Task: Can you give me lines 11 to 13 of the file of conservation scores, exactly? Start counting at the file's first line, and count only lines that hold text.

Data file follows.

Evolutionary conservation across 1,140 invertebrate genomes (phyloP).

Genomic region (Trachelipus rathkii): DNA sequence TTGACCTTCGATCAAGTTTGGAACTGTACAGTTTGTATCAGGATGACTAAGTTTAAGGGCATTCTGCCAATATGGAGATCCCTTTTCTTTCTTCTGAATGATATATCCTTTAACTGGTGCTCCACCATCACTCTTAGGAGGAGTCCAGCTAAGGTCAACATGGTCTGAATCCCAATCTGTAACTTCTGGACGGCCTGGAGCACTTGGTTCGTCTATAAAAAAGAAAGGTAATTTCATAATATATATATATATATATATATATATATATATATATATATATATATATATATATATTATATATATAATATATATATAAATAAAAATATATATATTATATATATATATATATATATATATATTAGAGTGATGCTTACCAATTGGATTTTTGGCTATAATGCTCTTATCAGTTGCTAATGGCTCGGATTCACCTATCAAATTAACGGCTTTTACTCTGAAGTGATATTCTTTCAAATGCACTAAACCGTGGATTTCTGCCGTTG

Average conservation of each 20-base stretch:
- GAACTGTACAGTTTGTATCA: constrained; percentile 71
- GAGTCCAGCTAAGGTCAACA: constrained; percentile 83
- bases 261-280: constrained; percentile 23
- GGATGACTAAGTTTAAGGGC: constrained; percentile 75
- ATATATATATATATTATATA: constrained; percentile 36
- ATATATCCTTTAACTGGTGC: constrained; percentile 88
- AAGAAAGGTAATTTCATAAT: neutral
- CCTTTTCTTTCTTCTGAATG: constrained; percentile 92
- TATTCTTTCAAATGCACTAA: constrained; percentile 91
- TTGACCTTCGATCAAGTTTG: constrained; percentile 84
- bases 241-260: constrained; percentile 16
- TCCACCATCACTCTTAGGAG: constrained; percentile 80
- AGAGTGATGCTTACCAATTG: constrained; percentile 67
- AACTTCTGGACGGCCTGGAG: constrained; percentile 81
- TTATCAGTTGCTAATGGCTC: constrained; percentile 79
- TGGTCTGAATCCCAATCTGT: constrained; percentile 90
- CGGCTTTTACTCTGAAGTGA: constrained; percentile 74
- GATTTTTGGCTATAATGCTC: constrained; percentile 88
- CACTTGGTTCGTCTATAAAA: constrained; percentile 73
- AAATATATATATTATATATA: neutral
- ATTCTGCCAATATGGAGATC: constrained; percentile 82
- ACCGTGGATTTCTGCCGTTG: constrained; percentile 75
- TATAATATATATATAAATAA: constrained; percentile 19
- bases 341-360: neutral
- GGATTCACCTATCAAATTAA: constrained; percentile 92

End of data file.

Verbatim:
- CCTTTTCTTTCTTCTGAATG: constrained; percentile 92
- TATTCTTTCAAATGCACTAA: constrained; percentile 91
- TTGACCTTCGATCAAGTTTG: constrained; percentile 84